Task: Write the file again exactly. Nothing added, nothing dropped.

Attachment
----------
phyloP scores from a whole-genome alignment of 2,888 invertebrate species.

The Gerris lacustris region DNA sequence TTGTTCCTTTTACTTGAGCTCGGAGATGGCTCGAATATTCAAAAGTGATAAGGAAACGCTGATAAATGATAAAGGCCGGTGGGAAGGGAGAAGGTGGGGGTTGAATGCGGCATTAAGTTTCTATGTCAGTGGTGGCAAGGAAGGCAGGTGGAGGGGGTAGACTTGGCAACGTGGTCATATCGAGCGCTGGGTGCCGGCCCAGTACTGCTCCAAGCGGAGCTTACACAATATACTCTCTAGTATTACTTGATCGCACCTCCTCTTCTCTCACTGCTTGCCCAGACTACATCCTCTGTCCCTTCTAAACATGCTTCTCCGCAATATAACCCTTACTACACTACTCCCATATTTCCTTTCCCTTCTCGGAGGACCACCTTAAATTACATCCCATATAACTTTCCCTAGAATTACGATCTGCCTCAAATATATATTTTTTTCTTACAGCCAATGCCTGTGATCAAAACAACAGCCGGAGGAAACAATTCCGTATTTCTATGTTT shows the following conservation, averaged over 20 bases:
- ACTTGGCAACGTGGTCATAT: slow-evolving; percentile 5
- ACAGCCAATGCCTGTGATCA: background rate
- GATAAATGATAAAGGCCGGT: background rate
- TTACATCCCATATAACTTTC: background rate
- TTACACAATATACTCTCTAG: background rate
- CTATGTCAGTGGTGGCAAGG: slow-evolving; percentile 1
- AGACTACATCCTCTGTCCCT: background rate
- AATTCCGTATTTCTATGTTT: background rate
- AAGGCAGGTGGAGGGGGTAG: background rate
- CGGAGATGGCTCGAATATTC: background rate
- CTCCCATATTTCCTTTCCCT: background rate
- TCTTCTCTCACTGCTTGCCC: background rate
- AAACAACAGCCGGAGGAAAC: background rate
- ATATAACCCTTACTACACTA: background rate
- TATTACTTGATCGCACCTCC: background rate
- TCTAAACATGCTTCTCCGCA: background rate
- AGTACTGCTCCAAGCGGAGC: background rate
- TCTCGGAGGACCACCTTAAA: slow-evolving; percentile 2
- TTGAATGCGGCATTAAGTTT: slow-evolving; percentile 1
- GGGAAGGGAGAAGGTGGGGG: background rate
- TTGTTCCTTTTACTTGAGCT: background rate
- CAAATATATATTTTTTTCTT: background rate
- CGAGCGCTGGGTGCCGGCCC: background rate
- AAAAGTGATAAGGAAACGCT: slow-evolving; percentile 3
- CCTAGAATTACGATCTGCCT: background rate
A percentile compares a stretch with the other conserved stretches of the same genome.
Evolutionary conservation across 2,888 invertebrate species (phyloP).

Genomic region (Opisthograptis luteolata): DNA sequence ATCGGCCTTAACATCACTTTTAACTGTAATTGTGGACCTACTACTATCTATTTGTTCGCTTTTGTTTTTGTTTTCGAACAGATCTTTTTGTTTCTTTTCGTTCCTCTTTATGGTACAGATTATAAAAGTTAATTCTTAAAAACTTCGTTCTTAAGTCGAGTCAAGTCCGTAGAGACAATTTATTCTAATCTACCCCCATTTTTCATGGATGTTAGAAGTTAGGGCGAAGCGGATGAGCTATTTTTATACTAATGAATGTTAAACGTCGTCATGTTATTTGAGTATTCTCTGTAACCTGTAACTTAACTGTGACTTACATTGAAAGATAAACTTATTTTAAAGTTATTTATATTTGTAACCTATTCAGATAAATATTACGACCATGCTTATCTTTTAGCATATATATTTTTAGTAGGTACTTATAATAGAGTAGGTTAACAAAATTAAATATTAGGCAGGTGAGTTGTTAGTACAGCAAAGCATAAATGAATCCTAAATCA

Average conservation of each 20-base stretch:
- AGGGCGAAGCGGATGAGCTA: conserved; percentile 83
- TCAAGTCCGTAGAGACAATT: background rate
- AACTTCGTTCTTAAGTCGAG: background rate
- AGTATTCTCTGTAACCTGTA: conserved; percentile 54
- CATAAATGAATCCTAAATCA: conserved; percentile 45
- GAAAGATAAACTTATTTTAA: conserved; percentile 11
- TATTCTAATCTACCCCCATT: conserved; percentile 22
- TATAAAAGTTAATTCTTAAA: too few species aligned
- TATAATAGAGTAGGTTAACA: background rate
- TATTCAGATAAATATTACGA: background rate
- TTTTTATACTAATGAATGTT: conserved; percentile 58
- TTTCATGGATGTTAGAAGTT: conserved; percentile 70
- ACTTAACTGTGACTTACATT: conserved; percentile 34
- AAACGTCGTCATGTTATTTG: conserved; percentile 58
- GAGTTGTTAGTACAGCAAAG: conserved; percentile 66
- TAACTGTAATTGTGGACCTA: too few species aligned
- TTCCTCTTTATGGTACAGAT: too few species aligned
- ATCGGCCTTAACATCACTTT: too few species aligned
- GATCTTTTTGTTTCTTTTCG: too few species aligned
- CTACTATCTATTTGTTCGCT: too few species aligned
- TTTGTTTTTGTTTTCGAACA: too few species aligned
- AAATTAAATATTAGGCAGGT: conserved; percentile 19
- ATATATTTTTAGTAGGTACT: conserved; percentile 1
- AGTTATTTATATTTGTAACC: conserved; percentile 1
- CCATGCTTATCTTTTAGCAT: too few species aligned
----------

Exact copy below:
phyloP scores from a whole-genome alignment of 2,888 invertebrate species.

The Gerris lacustris region DNA sequence TTGTTCCTTTTACTTGAGCTCGGAGATGGCTCGAATATTCAAAAGTGATAAGGAAACGCTGATAAATGATAAAGGCCGGTGGGAAGGGAGAAGGTGGGGGTTGAATGCGGCATTAAGTTTCTATGTCAGTGGTGGCAAGGAAGGCAGGTGGAGGGGGTAGACTTGGCAACGTGGTCATATCGAGCGCTGGGTGCCGGCCCAGTACTGCTCCAAGCGGAGCTTACACAATATACTCTCTAGTATTACTTGATCGCACCTCCTCTTCTCTCACTGCTTGCCCAGACTACATCCTCTGTCCCTTCTAAACATGCTTCTCCGCAATATAACCCTTACTACACTACTCCCATATTTCCTTTCCCTTCTCGGAGGACCACCTTAAATTACATCCCATATAACTTTCCCTAGAATTACGATCTGCCTCAAATATATATTTTTTTCTTACAGCCAATGCCTGTGATCAAAACAACAGCCGGAGGAAACAATTCCGTATTTCTATGTTT shows the following conservation, averaged over 20 bases:
- ACTTGGCAACGTGGTCATAT: slow-evolving; percentile 5
- ACAGCCAATGCCTGTGATCA: background rate
- GATAAATGATAAAGGCCGGT: background rate
- TTACATCCCATATAACTTTC: background rate
- TTACACAATATACTCTCTAG: background rate
- CTATGTCAGTGGTGGCAAGG: slow-evolving; percentile 1
- AGACTACATCCTCTGTCCCT: background rate
- AATTCCGTATTTCTATGTTT: background rate
- AAGGCAGGTGGAGGGGGTAG: background rate
- CGGAGATGGCTCGAATATTC: background rate
- CTCCCATATTTCCTTTCCCT: background rate
- TCTTCTCTCACTGCTTGCCC: background rate
- AAACAACAGCCGGAGGAAAC: background rate
- ATATAACCCTTACTACACTA: background rate
- TATTACTTGATCGCACCTCC: background rate
- TCTAAACATGCTTCTCCGCA: background rate
- AGTACTGCTCCAAGCGGAGC: background rate
- TCTCGGAGGACCACCTTAAA: slow-evolving; percentile 2
- TTGAATGCGGCATTAAGTTT: slow-evolving; percentile 1
- GGGAAGGGAGAAGGTGGGGG: background rate
- TTGTTCCTTTTACTTGAGCT: background rate
- CAAATATATATTTTTTTCTT: background rate
- CGAGCGCTGGGTGCCGGCCC: background rate
- AAAAGTGATAAGGAAACGCT: slow-evolving; percentile 3
- CCTAGAATTACGATCTGCCT: background rate
A percentile compares a stretch with the other conserved stretches of the same genome.
Evolutionary conservation across 2,888 invertebrate species (phyloP).

Genomic region (Opisthograptis luteolata): DNA sequence ATCGGCCTTAACATCACTTTTAACTGTAATTGTGGACCTACTACTATCTATTTGTTCGCTTTTGTTTTTGTTTTCGAACAGATCTTTTTGTTTCTTTTCGTTCCTCTTTATGGTACAGATTATAAAAGTTAATTCTTAAAAACTTCGTTCTTAAGTCGAGTCAAGTCCGTAGAGACAATTTATTCTAATCTACCCCCATTTTTCATGGATGTTAGAAGTTAGGGCGAAGCGGATGAGCTATTTTTATACTAATGAATGTTAAACGTCGTCATGTTATTTGAGTATTCTCTGTAACCTGTAACTTAACTGTGACTTACATTGAAAGATAAACTTATTTTAAAGTTATTTATATTTGTAACCTATTCAGATAAATATTACGACCATGCTTATCTTTTAGCATATATATTTTTAGTAGGTACTTATAATAGAGTAGGTTAACAAAATTAAATATTAGGCAGGTGAGTTGTTAGTACAGCAAAGCATAAATGAATCCTAAATCA

Average conservation of each 20-base stretch:
- AGGGCGAAGCGGATGAGCTA: conserved; percentile 83
- TCAAGTCCGTAGAGACAATT: background rate
- AACTTCGTTCTTAAGTCGAG: background rate
- AGTATTCTCTGTAACCTGTA: conserved; percentile 54
- CATAAATGAATCCTAAATCA: conserved; percentile 45
- GAAAGATAAACTTATTTTAA: conserved; percentile 11
- TATTCTAATCTACCCCCATT: conserved; percentile 22
- TATAAAAGTTAATTCTTAAA: too few species aligned
- TATAATAGAGTAGGTTAACA: background rate
- TATTCAGATAAATATTACGA: background rate
- TTTTTATACTAATGAATGTT: conserved; percentile 58
- TTTCATGGATGTTAGAAGTT: conserved; percentile 70
- ACTTAACTGTGACTTACATT: conserved; percentile 34
- AAACGTCGTCATGTTATTTG: conserved; percentile 58
- GAGTTGTTAGTACAGCAAAG: conserved; percentile 66
- TAACTGTAATTGTGGACCTA: too few species aligned
- TTCCTCTTTATGGTACAGAT: too few species aligned
- ATCGGCCTTAACATCACTTT: too few species aligned
- GATCTTTTTGTTTCTTTTCG: too few species aligned
- CTACTATCTATTTGTTCGCT: too few species aligned
- TTTGTTTTTGTTTTCGAACA: too few species aligned
- AAATTAAATATTAGGCAGGT: conserved; percentile 19
- ATATATTTTTAGTAGGTACT: conserved; percentile 1
- AGTTATTTATATTTGTAACC: conserved; percentile 1
- CCATGCTTATCTTTTAGCAT: too few species aligned